Having gone 5-7 since the acquisition of Josh Beckett and Adrian Gonzalez, the Dodgers have been a season-high 4.5 games back of the Giants all week; the two teams had the same result each of the last six nights they played. Both teams lost last Friday before winning three in a row and then losing their next two. That string will end starting tonight, as the Dodgers visit San Francisco for the final time this season.
This weekend’s series begins a challenging 24-game close to the season for the Dodgers. L.A. has the NL’s toughest schedule from now until the end of the regular season, and that doesn’t even account for the fact that many of their difficult games are away from Chavez Ravine. Somewhat unbelievably, the Dodgers still have road series left against each of the three current division leaders in the National League, the Nationals, Reds, and Giants.
Worse for the Dodgers are the remaining schedules of the teams they’re chasing and competing against. The top three teams in the Wild Card standings other than the Dodgers all have a below-.500 strength-of-schedule the rest of the way, as do the Giants, while Dodgers' opponents have a .534 winning percentage.
The Pirates, tied with the Dodgers at a game and a half out of the second Wild Card spot, have 10 of their remaining 26 games left against the Astros and Cubs and don’t play a team currently above .500 until Sept. 28. They don’t have a road series left against a .500 team. Meanwhile the Cardinals, currently occupying that second Wild Card spot, have nine games against the Cubs and Astros, and their only road series left against a .500 team is a critical four-game series at Dodger Stadium next week.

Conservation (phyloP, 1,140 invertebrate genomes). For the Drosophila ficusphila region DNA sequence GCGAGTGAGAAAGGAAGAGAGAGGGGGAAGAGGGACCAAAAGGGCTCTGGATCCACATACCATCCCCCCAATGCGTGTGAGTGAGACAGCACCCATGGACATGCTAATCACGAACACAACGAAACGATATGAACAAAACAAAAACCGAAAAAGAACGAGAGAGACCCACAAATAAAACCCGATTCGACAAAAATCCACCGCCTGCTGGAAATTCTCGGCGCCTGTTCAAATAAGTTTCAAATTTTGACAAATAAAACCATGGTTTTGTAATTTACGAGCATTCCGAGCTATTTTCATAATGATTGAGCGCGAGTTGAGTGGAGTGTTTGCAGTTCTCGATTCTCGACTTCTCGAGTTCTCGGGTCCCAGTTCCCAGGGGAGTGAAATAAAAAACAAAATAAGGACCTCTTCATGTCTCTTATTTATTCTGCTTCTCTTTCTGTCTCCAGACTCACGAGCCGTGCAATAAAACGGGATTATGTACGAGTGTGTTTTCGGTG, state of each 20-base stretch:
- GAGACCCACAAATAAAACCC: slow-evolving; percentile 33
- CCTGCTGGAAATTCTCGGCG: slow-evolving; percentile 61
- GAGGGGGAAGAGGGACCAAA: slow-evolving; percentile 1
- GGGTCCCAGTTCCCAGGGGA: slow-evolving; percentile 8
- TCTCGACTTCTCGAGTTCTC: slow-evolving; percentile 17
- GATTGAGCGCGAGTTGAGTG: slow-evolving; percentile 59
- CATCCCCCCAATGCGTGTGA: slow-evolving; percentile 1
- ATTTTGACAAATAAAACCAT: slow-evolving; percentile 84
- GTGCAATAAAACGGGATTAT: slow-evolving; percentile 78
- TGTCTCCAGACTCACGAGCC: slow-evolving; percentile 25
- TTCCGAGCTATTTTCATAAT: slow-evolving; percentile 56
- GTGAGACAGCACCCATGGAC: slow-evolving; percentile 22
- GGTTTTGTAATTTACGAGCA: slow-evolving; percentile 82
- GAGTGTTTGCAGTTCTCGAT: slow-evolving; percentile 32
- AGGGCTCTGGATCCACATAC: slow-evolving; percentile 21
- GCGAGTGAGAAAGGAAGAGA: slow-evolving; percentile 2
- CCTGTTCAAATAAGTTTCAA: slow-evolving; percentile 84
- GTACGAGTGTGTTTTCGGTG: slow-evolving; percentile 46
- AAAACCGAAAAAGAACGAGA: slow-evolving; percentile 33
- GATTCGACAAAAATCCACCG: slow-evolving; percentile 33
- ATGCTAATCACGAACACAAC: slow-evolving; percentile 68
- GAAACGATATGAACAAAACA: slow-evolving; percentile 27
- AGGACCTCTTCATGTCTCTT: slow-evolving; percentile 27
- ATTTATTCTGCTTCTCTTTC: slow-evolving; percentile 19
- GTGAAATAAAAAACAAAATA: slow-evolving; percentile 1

Looking at the NL West, the Giants don’t have any games left outside of the division, meaning their only remaining games against a .500 team are against the Dodgers. The good news for the Dodgers is Clayton Kershaw, scheduled to pitch Sunday against the Giants, would also pitch in the second series with the Giants if kept on regular rest.
Kershaw’s starts might be wasted if Giants starters continue their success against the Dodgers from earlier in the season. Over 12 games and 78 1/3 innings, Giants starters have a 2.07 ERA and have surrendered only one home run to the Dodgers this year. Given that, and also that the Dodgers need to make up 4.5 games in a 24-game span, winning the division seems unlikely. The Dodgers haven’t been more than four games better than the Giants in a stretch of any length since San Francisco took over the division lead for the first time at the end of June.
With that in mind, the Wild Card appears now to be the Dodgers’ most likely path into the playoffs. However, with a remaining schedule significantly tougher than those of other contenders, winning one of those Wild Card spots would be an impressive achievement.
Remaining Strength of Schedule
NL Teams in Contention
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